I can't imagine that Dillinger Escape Plan plays too many small cap venues anymore, but a tent that holds about 300 seems about par for the course of a good time, right? As soon as the band launched into it, attendees lost their shit with them. Not much was contained besides the "muscle" holding the monitors up from being pushed over. Vocalist Greg Puciato climbed everything he could find, holding on to the top of the tent (surprisingly not pulling it down) and stage diving off the main speakers. As there was practically no light besides green dim lit ones from the stage and flashes from the dozen or so cameras, it was a darkened scene of chaos, and was very refreshing. There were bloody faces and enough body heat and sweat to qualify a hardcore sauna of aggression and anguish. For one hour, it felt like 1999 again as the band lit one of their cabs on fire, Puciato standing over it and yelling into the flames before guitarist Ben Weinman put most of it out by smashing his guitar into it. I overheard bassist Liam Wilson apologize for all the kids that "probably got hurt." But you know what, that's the way it was, and the way things are beginning to sort of run again.
At some point, these bands broke out and began to play bigger venues with more rules. Less fun was had. In a sense, punk became safe for the masses. It started to become commercialized in the '80s when no-wave was packaged as pop new wave. It seems today, there's no room for a contemporary G.G. Allin or Iggy Pop. Sure, Bert McCracken puked on stage (and then probably again when he was dating Kelly Osbourne) and we all looked for a brief moment, but who really cares now? Anyone remember Artwork?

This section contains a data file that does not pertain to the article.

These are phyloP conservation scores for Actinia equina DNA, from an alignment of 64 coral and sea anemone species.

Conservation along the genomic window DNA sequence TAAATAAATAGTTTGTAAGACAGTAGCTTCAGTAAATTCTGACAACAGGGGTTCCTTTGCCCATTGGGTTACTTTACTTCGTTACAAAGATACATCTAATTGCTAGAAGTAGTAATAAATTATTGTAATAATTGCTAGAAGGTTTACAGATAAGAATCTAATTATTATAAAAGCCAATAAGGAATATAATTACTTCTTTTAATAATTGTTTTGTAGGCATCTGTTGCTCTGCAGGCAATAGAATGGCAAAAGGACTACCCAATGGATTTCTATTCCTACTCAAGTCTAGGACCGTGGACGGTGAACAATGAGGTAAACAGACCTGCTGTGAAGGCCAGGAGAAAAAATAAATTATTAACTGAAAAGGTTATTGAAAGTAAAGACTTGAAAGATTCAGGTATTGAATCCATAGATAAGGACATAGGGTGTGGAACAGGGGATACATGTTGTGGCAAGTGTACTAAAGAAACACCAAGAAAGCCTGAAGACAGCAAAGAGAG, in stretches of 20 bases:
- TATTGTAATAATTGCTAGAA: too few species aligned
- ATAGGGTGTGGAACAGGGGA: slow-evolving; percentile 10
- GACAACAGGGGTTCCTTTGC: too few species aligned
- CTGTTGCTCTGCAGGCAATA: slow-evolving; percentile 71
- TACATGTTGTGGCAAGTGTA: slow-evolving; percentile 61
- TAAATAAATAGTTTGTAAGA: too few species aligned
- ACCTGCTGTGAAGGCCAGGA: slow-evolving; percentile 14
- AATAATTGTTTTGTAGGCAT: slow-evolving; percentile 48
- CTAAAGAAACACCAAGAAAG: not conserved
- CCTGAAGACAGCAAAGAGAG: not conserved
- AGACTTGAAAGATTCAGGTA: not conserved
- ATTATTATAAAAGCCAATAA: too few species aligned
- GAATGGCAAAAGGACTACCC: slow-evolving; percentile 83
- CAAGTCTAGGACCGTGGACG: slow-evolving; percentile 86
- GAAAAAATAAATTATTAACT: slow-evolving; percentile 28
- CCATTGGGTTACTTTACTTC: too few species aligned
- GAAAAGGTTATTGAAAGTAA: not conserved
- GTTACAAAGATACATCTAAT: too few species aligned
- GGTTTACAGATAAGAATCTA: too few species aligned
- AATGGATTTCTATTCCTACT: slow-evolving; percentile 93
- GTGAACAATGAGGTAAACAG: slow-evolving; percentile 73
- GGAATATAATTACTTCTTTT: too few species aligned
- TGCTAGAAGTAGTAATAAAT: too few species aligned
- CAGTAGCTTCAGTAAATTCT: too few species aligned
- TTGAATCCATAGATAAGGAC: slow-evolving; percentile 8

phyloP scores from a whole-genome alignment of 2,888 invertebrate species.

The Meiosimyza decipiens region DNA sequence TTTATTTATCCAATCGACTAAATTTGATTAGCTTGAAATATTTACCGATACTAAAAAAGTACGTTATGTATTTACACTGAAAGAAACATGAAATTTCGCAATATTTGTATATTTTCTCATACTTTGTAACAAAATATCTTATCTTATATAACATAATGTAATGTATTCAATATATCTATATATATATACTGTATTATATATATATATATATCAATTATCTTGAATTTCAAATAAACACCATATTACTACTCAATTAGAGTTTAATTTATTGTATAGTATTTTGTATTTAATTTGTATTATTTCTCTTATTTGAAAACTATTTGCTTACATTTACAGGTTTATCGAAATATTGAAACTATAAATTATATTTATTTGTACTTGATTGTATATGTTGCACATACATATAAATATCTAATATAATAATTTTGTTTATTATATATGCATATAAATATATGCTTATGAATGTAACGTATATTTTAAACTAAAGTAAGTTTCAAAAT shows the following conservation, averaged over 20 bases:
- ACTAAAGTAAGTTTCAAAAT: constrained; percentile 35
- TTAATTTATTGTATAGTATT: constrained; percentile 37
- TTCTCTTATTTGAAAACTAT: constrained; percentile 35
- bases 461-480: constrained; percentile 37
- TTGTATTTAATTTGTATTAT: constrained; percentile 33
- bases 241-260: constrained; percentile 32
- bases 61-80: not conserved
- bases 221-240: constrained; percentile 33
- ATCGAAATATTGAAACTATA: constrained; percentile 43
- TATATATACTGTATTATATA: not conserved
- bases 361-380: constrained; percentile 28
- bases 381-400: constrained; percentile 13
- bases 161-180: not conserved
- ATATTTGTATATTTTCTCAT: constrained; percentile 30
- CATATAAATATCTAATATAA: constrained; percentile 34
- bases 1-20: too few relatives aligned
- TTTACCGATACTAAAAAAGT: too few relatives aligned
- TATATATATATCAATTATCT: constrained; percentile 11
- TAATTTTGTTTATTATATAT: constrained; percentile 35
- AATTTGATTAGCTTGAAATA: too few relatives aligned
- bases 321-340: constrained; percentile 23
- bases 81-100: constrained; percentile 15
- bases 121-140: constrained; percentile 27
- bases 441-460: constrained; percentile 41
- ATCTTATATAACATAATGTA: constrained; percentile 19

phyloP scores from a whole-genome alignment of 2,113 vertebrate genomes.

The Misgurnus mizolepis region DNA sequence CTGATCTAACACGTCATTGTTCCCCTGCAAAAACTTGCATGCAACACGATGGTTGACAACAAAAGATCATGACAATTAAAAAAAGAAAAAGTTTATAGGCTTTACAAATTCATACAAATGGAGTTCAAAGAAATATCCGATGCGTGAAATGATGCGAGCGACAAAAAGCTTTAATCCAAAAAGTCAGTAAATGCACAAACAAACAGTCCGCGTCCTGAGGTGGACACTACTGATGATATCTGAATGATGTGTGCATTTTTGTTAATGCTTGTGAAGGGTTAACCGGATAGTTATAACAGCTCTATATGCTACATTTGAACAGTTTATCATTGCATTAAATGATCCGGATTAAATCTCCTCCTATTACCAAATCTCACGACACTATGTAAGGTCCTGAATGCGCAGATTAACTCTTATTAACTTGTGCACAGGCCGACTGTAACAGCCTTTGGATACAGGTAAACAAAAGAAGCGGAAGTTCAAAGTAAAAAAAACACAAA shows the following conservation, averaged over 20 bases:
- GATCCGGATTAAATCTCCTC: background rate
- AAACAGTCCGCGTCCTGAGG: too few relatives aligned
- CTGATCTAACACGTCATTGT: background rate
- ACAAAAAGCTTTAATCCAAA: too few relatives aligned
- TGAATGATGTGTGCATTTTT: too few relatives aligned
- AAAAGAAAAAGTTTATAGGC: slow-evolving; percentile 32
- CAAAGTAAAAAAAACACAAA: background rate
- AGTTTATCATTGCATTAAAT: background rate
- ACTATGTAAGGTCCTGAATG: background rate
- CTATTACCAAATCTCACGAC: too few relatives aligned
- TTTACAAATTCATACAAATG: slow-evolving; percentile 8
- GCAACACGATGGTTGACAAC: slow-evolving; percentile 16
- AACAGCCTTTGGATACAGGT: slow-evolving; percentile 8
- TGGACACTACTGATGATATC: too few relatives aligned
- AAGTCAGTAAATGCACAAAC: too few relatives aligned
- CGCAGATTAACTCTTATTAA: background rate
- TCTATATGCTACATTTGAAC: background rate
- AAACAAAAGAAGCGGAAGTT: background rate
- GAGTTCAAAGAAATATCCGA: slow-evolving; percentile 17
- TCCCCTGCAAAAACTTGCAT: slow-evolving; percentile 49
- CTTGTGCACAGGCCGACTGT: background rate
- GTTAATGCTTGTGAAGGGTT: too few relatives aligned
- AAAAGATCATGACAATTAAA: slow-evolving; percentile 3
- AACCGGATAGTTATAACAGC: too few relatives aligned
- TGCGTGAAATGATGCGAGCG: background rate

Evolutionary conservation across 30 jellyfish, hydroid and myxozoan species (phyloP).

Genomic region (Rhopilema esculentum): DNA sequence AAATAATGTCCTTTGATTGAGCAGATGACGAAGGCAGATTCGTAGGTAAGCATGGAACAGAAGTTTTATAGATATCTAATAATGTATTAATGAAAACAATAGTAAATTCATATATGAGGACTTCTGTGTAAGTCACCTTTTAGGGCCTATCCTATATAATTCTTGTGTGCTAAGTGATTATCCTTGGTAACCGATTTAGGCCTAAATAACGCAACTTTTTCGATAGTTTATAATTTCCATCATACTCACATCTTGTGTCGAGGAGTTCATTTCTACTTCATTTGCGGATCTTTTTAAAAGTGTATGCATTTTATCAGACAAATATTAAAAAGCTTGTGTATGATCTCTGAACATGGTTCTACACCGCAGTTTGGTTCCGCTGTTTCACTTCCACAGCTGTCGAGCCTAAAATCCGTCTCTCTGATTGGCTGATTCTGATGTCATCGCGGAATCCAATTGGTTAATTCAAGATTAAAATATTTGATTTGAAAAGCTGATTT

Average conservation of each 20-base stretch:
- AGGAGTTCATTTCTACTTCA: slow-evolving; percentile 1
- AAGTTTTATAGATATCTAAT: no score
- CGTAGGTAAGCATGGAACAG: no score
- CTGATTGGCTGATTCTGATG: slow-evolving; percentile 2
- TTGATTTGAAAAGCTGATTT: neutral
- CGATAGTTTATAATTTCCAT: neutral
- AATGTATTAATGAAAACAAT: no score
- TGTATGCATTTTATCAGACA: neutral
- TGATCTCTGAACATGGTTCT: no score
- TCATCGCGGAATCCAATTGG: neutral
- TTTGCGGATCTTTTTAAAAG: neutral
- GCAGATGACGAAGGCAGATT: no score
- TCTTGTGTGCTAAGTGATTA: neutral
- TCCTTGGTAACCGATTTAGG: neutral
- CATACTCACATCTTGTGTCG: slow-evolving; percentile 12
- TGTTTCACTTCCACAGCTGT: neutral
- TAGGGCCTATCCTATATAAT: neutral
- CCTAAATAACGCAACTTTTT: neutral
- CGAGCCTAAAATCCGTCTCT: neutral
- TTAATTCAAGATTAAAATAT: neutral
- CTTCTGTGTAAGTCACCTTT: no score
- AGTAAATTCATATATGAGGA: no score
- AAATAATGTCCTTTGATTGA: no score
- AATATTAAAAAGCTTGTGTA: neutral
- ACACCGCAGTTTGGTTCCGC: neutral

Most of you who I've offended with the last few statements probably know or don't know that one of the reasons Dillinger got big was because of their live shows, so the argument of "substance over show" is certainly debatable. But as the show continues to go on, The Dillinger Escape Plan don't even come close to losing substance in their writing (the band's last two records more than prove that alone). Yet, still the subjectivity for the argument of authenticity and gimmicks will probably start after reading this, but I assure you, it was a different time ten years ago and it was an incredibly different time 20 and 30 years ago. There was no money in this scene. To see a band like Dillinger Escape Plan (albeit only one original member left) still completely destroy one hour of my life is unforgettable. Sorry to say, I don't think that happens too much these days. There's too many rules and too many stunts that lack the reckless behavior of living in the moment.